Ecommerce basics: reducing shopping cart abandonment

Ecommerce basics: reducing shopping cart abandonment
18
May

Get your customers through checkout with these simple tips.

How many times have you loaded up your online shopping cart, only to get sticker shocked by outrageous shipping costs? How many times have you thought, ‘Maybe I don’t really need this’ at checkout? There’s a host of reasons why a customer might abandon an ecommerce purchase. We all do it, and your customers will too. With an estimated 70% of online shopping carts abandoned before checkout, it’s critical to understand why customers abandon their online purchases and what your site can do to minimise the chances.

Here are some straightforward steps you can take to make your ecommerce store’s purchasing process as seamless as possible:

Signal to customers that they can trust your site

Giving away credit card information is risky; you don’t want your customers to have any doubt that your site can handle and protect their financial information.

Customers will only buy if you make them feel safe—a study from Oneupweb showed that 76.5% of US consumers believe that a site looking credible and trustworthy is critical in making a purchasing decision.

Trust can be established through different types of “trust signals” on your ecommerce site—images, text and logos that inspire confidence in the consumer. A good trust signal to start with is a descriptive “About Us” page—customers are more likely to trust a company when they feel a personal connection to it, and seeing the faces and personalities that make up your company is a straightforward way to achieve this. Another way to signal trust is by incorporating user testimonials in the main page and product reviews on the product pages. This demonstrates that you are open and transparent, that you care about user feedback and that you are available to resolve any issues.

In addition to incorporating trust signals in the initial phases of the shopping experience, it is critical to build them into the later phases. Offer multiple reliable payment options and utilise logos to advertise those options—PayPal, MasterCard, Visa and other trusted company logos will lend credibility to your site. It is also advisable to verify your site as a “secure site” with “secure checkout options” and a secure logo on your sites address bar. You can obtain a secure checkout by switching the SSL checkout option on from the backend of your website.

Make progress quick and obvious

Who wants to spend the afternoon caught up in a 10-step checkout process? Between the page where the item is selected to the final transaction page, there should be no more than two other pages. Show the user which step they are on in the checkout process by putting a progress bar on the top of the page. Allow them to move easily back and forth without losing the information they’ve input. Additionally, keep an editable summary of purchase in the sidebar of every page to allow the user to modify colour, size or quantity without having to go back. If stock of a selected item is low, display it obviously on the product page so that the user is not taken by surprise during their checkout process. In the case that the user leaves the page during the process, have a function that saves the user’s cart so that they won’t have to begin the process over again should they decide to return.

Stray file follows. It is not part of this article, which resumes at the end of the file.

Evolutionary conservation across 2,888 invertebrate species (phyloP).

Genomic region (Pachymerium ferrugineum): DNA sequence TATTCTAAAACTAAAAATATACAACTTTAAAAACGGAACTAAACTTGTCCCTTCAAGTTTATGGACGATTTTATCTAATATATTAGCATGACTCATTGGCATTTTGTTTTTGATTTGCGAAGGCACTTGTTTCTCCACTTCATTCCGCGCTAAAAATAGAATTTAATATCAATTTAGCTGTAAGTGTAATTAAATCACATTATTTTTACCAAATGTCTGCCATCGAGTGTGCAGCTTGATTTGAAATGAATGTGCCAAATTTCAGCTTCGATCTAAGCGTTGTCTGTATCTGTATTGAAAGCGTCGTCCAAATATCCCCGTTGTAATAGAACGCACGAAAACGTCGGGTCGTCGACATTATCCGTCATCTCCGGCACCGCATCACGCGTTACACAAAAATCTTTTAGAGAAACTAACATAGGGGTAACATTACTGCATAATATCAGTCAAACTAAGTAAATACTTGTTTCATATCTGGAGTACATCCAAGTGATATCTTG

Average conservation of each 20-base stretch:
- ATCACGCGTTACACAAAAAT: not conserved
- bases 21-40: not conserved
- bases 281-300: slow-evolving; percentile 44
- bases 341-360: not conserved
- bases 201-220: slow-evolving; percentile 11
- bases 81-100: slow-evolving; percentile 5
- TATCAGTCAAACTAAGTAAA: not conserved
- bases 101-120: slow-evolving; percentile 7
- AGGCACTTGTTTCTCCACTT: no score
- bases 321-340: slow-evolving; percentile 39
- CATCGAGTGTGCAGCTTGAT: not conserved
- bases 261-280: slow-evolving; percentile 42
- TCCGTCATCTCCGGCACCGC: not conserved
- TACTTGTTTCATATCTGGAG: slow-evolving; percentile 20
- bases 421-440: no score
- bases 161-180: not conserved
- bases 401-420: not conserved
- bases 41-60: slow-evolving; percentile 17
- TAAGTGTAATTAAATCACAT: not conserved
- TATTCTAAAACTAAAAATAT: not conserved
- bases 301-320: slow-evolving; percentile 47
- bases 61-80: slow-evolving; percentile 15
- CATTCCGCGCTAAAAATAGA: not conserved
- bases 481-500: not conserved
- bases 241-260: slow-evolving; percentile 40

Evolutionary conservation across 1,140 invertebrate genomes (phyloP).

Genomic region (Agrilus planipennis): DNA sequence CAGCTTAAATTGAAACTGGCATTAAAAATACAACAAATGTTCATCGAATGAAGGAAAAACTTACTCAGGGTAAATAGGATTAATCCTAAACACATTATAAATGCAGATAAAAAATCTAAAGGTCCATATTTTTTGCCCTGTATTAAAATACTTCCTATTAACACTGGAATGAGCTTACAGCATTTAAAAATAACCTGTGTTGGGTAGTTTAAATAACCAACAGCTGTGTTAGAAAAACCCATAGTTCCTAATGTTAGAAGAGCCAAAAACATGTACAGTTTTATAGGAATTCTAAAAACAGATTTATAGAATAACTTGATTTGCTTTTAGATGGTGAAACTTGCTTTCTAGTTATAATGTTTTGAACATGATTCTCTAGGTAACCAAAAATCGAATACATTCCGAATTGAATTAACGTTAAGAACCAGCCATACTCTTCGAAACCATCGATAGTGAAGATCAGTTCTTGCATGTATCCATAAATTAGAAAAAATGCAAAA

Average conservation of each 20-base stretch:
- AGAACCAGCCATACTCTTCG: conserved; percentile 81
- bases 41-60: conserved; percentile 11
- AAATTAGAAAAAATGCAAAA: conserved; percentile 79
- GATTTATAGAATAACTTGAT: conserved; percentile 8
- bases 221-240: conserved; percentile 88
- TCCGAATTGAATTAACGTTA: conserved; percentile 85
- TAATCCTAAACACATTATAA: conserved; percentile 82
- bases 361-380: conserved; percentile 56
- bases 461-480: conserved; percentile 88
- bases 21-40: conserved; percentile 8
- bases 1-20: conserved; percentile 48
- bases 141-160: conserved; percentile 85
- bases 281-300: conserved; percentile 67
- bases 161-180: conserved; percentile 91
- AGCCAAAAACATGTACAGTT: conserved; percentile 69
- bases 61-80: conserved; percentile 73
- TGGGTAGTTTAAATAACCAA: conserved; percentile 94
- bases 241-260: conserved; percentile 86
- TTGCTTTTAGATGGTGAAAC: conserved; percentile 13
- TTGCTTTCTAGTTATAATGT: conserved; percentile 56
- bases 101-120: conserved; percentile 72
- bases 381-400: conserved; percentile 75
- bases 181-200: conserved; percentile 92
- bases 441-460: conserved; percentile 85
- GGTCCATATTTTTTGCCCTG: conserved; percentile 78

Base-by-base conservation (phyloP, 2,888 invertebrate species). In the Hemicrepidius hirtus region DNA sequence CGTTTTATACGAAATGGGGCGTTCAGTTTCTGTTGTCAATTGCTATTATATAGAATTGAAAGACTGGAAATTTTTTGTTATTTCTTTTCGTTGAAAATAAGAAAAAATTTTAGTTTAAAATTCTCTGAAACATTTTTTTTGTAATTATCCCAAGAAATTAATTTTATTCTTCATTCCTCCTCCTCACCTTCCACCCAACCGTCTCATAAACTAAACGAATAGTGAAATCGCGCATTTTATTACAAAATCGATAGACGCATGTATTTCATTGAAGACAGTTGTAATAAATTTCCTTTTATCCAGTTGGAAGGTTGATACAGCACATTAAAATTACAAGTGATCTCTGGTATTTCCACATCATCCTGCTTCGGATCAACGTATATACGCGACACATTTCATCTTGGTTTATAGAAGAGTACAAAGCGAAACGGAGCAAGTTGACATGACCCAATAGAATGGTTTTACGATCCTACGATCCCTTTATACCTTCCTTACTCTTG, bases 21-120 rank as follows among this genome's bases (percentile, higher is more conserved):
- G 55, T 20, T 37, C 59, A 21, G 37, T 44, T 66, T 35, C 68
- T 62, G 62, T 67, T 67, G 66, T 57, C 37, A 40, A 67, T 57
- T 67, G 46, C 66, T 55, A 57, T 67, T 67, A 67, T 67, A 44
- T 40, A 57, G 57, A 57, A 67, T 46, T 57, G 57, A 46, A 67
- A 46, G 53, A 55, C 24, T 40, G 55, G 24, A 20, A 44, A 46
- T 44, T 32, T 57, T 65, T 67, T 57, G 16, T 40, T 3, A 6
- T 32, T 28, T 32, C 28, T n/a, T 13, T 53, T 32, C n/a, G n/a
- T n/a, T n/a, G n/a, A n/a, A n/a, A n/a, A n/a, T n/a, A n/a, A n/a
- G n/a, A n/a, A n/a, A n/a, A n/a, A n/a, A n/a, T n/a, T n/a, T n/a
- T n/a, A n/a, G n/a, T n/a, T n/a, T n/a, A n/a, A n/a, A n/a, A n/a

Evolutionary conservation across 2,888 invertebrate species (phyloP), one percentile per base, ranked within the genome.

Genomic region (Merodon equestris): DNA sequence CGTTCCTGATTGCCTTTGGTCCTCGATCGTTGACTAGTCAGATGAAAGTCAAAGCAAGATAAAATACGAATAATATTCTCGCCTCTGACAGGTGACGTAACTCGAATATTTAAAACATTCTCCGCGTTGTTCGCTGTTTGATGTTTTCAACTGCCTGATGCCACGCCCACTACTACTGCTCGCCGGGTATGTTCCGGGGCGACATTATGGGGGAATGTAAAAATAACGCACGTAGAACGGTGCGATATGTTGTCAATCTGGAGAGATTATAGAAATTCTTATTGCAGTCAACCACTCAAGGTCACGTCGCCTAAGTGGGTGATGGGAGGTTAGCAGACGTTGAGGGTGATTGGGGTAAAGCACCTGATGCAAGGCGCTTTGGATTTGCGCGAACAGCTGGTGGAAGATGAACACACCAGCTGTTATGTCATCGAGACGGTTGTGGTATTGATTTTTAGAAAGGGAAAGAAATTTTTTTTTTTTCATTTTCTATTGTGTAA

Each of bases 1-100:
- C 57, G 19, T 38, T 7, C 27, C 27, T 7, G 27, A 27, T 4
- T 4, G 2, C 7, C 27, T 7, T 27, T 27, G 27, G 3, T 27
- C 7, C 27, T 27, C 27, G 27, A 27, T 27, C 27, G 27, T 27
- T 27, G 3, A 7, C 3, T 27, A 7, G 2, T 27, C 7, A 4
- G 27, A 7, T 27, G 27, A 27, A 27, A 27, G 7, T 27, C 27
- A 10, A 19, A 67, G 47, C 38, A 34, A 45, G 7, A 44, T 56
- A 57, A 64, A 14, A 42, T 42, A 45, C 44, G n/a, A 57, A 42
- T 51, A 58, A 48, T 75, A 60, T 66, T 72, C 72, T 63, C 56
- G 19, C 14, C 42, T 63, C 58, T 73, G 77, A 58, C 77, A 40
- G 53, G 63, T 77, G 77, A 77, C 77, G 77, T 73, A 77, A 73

Make pricing transparent

Studies show that unexpected charges are the number one cause of shopping cart abandonment. Oneupweb found that 95.5% of online shoppers felt clear pricing and shipping information was critical to making a purchase. Forrester found that 44% of ecommerce carts are abandoned because of high shipping costs, 25% of carts are abandoned because the product costs more than expected, and that 22% are abandoned because the shipping costs were listed too late. As we mentioned in the first part of our series, should you decide to offer free shipping, free returns or any other incentive, advertise it loud and clear. But if you don’t, or if there’s any other significant additional charge, make it obvious as soon as the consumer selects the item. Forcing them to go through the whole checkout process before learning the grand total will only generate frustration and resentment.

Recover interrupted purchases

Just because a customer abandoned their cart doesn’t mean they’re lost forever. Particularly if you’re taking care to optimise your ecommerce site in the ways we’ve outlined, there’s a chance that your customer may return. Send a follow up email asking if the customer is still interested in the product. The email can suggest other related products and advertise incentives like discount codes. Have a simple and straightforward call to action that will allow the user to click a button to pick up the purchase where they left off. This shows them that you’re paying attention and are willing to do what it takes to facilitate the process.

Online shopping cart abandonment is a major obstacle to ecommerce success. Optimise your online store and keep customers pushing that cart all the way through checkout.

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